Missouri

Mom stole dying daughter’s painkillers to feed her opioid addiction, Missouri cops say

Carol Ballweg was charged Wednesday with two counts of abusing a vulnerable person and four counts of stealing a controlled substance, according to police in Troy, Missouri. Her bond was set at $100,000 cash.
Carol Ballweg was charged Wednesday with two counts of abusing a vulnerable person and four counts of stealing a controlled substance, according to police in Troy, Missouri. Her bond was set at $100,000 cash. Troy police

A Missouri mother has confessed to stealing opioid painkillers intended for her terminally-ill daughter, and instead taking the drugs herself, according to police.

Medical workers caring for the dying 20-year-old woman called police Monday because they were worried the patient’s mother, Carol Ballweg, wasn’t giving her daughter the oxycodone and fentanyl prescribed to treat her pain, Troy police said in a press release Wednesday.

Those concerns were well-founded: A urine test on the dying patient from Sept. 7 revealed that there were “no signs of her prescribed medication in her system,” according to police.

Medical staff caring for the woman, who is in hospice care, decided to stop filling her prescription for the drugs, police said.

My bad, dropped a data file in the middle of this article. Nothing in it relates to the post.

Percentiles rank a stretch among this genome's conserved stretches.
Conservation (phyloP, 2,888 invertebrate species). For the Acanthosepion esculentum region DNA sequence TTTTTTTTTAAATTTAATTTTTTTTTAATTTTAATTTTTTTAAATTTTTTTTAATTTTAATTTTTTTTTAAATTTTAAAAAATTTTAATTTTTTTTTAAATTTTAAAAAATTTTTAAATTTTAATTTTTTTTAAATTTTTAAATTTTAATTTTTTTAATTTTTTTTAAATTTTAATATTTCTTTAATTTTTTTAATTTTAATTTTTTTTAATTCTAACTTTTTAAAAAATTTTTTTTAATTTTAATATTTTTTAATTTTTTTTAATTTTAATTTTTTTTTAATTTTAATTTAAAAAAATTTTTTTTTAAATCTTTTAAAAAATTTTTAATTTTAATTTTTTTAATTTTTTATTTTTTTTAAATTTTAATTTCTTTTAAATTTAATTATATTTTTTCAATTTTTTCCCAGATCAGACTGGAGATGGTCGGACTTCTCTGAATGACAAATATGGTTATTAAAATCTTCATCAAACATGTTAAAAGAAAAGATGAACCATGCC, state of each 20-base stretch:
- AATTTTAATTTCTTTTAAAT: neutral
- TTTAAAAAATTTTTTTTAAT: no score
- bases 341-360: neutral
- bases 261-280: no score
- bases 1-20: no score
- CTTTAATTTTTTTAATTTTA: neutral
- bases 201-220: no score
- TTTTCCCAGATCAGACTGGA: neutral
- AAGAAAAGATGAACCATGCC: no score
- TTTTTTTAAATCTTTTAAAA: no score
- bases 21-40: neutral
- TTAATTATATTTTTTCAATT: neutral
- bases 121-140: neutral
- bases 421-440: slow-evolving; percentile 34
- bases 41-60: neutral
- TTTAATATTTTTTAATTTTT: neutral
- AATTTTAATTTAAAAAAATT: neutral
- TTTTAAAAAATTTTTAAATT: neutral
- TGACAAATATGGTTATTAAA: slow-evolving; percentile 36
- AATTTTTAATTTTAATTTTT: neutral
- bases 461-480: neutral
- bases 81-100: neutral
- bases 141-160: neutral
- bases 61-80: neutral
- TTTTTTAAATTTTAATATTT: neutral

Police searched Ballweg’s home on Tuesday. She confessed that she has an opioid addiction, and admitted that she had been stealing her daughter’s oxycodone to consume herself, police said.

Ballweg was charged Wednesday with two counts of abusing a vulnerable person and four counts of stealing a controlled substance, police said. Her bond was set at $100,000 cash.

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If Ballweg is released from custody, she’s barred from having contact with her daughter, police said.

Medical staff and home health care workers have previously reported suspicions about the terminally-ill woman’s care to a hotline, including concerns that Ballweg repeatedly asked for her daughter’s fentanyl and oxycodone prescriptions ahead of schedule, police said.

Caregivers said the daughter had also developed bedsores, police said.

Because of those previous suspicions and neglect reports, a Missouri Department of Health and Senior Services investigation was already underway when law enforcement became involved this week, police said.

More than half a million people died between 2000 and 2015 from opioid use. In 2017 the U.S. Department of Health and Human Services declared the national opioid crisis a public health emergency. We examine what happens to the human body on opioids.

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